by C.M. Bowra
Harvard, 369 pp., $7.95
When I was twenty, I was more scared of “Maurice Bowra” than I have been of any other human being before or since. He appeared as an accusing figure in a nightmare and when, while I was traveling with my father in Yugoslavia, we unexpectedly ran into him, I was so petrified that I could not remember his name. Behind my fear, of course, lay envy. To the youth I then was, uncertain of himself, gauche, shy, and, therefore, brash, he embodied all those qualities, social poise, elegance, wit, worldliness, which I most longed to possess and despaired of ever possessing. For an intellectual undergraduate of my generation—in those days we were called aesthetes—to belong to “Maurice’s” circle was to be “in.” I was not “in,” but dearly wished I could be. Those who did belong, Harold Acton, Brian Howard, Cyril Connolly, John Betjeman, John Sparrow, Isaiah Berlin, to mention only a few, highly individual though each of them was, all possessed, I think, one trait in common. At an age when most young men are floundering about, they were already formed characters, that is to say, their interests, their outlook on the world, their manner of gesture and speech, were already what they would remain for the rest of their lives. The one I knew best, since we were exact contemporaries, was John Betjeman, and he made the kind of impression on me which I imagine Max Beerbohm must have made on Oxford Undergraduates in the 1890s.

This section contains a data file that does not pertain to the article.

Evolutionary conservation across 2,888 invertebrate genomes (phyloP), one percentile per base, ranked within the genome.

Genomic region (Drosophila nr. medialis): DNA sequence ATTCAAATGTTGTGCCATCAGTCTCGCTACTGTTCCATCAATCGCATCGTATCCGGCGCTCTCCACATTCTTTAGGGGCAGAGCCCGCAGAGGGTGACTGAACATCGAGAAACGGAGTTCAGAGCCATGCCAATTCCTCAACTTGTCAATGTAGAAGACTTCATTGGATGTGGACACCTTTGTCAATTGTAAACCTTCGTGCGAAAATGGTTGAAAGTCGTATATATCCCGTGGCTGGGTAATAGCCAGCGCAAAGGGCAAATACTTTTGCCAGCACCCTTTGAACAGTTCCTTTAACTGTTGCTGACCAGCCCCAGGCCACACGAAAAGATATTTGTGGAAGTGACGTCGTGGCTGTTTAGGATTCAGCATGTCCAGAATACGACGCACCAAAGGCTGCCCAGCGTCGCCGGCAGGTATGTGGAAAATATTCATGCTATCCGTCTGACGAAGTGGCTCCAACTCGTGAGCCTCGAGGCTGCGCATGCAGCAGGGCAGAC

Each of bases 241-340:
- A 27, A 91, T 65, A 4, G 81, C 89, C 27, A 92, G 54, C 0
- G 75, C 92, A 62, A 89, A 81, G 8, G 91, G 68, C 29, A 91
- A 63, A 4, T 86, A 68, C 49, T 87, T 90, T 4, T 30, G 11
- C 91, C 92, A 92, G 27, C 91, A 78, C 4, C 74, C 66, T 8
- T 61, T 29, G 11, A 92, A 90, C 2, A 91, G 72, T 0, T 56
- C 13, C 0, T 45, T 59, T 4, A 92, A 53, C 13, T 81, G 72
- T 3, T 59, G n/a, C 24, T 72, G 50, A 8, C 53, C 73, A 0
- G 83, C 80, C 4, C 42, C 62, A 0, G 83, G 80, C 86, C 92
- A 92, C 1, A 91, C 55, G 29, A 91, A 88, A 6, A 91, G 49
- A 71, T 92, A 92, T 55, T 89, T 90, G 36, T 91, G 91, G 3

Most of them, like Sir Maurice himself, exemplified, and still do, the truth of Logan Pearsall Smith’s aphorism: “Hearts that are delicate and kind and tongues that are neither—these make the finest company in the world.”
For such persons, writing an autobiography presents special problems. In private, among their intimates, they are accustomed to making devastating remarks about others, which are remembered and cherished for years by those who know them. On the printed page, however, it is impossible for a reader who does not know the author personally to tell whether such a remark is made in a spirit of imaginative play or out of sheer malevolence. It is enormously to Sir Maurice’s credit that Memories is not quite so entertaining a book as it would have been, were he a cad, like George Moore, instead of being one of the most decent of men. For example, those of us who still remember what people said and how they behaved when E. R. Dodds was appointed to the Regius Chair of Greek—Sir Maurice was one of the candidates—cannot help being disappointed by his admirable reticence which only permits him to say: “The whole issue was discussed in Oxford with an embarrassing degree of frankness, and various conjectures and criticisms appeared in the Press, while local busy-bodies tried to pull strings.” I cannot resist quoting one scrap of dialogue from the time.
A Dodds opponent: “Who reads Proclus anyway?”
A Dodds supporter: “Those who …